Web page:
Extract from the forthcoming report No way out, no way in: Irregular migrant children and families in the UK by Nando Sigona and Vanessa Hughes
Meeting the health needs of a growing and super-diverse foreign-born population in the UK is a challenge for health services. However, these needs are currently only partially acknowledged and addressed. As Jayaweera (2010: 1) points out, government policy ‘has focused largely on addressing ethnic inequality in health’, leaving aside other factors that may have an impact on migrants’ health needs and experiences of the healthcare system such as country of birth, language, length of residence and, significantly for the purpose of this study, immigration status.
The Confidential Enquiry into Maternal and Child Health is a case in point. While the 2007 report showed that about 20 per cent of deaths directly or indirectly related to pregnancy occur in women with poor or no antenatal care, it failed to consider that one of the main deterrents to access care may be the policy of charging ‘non ordinarily resident’ patients for maternity care introduced in 2004. For Maternity Action :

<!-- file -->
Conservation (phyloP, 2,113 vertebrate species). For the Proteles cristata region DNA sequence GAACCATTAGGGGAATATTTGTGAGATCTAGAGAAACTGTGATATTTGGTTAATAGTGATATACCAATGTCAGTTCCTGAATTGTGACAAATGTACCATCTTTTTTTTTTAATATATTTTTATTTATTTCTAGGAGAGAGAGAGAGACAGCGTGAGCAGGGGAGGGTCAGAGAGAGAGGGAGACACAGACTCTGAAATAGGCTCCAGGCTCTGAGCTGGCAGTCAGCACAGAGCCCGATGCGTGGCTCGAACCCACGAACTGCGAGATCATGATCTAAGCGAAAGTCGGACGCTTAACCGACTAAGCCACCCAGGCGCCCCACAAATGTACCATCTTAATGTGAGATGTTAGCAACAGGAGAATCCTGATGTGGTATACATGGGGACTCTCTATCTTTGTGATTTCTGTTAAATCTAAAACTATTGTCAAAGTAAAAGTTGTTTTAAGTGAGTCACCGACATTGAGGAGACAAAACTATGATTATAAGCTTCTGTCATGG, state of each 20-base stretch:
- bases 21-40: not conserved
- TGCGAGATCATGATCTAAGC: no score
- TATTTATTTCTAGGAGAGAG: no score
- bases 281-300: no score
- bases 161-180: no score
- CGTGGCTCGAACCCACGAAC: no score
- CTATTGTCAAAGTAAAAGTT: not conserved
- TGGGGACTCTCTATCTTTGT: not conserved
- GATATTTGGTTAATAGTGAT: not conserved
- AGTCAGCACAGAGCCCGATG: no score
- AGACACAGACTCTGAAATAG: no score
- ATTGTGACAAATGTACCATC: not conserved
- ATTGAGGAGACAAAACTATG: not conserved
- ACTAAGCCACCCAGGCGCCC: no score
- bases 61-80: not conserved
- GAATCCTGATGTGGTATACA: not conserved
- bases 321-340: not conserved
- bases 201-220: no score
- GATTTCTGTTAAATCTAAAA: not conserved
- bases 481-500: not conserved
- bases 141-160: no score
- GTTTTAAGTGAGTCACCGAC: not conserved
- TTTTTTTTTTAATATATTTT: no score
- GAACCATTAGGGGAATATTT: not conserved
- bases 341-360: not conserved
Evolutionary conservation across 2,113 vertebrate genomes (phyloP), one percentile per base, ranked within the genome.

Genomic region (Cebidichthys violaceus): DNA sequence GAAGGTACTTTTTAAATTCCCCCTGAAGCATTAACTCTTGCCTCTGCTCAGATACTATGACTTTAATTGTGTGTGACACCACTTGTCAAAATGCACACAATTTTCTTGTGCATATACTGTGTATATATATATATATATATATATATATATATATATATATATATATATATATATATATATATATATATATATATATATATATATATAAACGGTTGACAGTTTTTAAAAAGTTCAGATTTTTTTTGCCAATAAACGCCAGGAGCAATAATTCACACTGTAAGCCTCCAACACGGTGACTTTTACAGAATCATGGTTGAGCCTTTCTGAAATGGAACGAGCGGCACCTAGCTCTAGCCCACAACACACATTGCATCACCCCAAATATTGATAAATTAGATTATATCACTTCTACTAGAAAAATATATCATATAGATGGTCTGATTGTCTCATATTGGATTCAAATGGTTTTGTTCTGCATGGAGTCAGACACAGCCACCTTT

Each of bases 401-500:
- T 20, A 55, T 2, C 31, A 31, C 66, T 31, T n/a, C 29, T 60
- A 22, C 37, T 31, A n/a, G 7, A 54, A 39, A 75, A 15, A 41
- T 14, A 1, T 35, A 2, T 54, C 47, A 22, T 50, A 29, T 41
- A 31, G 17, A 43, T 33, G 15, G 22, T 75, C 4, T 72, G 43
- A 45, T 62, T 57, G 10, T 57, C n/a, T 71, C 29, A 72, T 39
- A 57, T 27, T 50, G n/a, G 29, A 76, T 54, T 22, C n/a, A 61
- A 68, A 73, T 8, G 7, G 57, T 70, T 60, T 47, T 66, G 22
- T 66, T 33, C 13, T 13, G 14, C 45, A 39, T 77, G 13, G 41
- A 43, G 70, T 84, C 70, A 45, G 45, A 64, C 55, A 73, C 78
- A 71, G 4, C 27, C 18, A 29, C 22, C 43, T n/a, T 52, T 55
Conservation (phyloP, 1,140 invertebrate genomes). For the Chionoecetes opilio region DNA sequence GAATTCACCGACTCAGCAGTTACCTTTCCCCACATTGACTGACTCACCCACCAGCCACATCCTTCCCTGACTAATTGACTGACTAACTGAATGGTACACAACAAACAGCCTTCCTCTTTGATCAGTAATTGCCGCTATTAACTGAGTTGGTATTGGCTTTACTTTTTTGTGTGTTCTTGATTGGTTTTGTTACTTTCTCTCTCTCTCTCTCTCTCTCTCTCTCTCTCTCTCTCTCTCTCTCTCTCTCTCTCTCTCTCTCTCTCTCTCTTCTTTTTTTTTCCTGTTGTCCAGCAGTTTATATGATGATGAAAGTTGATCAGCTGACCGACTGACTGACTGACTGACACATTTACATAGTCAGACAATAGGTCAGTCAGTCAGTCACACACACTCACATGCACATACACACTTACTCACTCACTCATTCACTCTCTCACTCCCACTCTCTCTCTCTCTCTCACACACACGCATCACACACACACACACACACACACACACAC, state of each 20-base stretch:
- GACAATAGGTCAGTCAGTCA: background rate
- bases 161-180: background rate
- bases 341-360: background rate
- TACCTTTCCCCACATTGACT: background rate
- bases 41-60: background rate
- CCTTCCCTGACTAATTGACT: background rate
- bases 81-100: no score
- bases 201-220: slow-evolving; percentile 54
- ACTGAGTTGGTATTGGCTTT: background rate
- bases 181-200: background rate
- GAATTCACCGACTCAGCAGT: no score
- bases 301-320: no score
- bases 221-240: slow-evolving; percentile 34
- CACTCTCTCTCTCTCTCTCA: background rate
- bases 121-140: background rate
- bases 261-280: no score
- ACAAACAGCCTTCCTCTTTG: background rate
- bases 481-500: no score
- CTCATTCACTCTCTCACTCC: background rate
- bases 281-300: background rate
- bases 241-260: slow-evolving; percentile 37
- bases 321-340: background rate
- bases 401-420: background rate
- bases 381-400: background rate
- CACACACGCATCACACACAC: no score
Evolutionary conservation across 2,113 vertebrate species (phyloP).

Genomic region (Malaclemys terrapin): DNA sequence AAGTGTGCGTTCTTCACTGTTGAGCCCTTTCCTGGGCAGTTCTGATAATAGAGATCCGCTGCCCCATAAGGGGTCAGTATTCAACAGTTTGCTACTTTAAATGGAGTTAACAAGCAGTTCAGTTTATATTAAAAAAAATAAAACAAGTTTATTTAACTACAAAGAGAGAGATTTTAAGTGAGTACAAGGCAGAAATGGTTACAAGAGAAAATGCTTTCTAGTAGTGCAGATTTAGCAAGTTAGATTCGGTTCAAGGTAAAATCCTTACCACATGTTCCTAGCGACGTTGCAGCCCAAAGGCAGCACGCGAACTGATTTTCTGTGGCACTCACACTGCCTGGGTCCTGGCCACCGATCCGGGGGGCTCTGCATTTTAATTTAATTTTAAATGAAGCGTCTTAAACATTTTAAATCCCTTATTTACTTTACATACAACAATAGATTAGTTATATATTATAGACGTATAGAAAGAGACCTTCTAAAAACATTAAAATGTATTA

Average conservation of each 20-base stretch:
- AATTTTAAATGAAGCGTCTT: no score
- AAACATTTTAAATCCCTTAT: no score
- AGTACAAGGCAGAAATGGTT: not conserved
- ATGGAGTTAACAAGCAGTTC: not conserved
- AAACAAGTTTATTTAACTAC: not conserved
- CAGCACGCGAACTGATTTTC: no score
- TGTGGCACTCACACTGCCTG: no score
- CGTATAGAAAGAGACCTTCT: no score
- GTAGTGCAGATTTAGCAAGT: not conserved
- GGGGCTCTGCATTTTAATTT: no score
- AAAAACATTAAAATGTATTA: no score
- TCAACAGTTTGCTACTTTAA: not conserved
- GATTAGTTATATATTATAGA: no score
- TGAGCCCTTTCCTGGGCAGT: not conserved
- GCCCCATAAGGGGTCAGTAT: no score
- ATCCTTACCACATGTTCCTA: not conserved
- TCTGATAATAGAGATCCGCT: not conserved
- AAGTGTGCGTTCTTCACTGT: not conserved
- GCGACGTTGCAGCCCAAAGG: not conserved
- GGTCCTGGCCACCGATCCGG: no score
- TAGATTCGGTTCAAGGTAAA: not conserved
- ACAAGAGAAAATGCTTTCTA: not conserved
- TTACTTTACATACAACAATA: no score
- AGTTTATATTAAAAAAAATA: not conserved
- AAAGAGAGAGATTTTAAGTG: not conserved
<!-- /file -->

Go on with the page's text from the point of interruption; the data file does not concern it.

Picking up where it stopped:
Charging women for maternity care has the effect of deterring women from accessing care, irrespective of formal rules requiring care to be provided even if the woman cannot pay in advance. Many women with limited resources are not prepared to take on a debt which they are unable to pay. To avoid the debt, they do not access services until they go into labour or something goes wrong.
Drawing on interviews with migrant children and parents, No way out, no way in offers qualitative insights into the impacts of undocumentedness on irregular migrant children’s health status.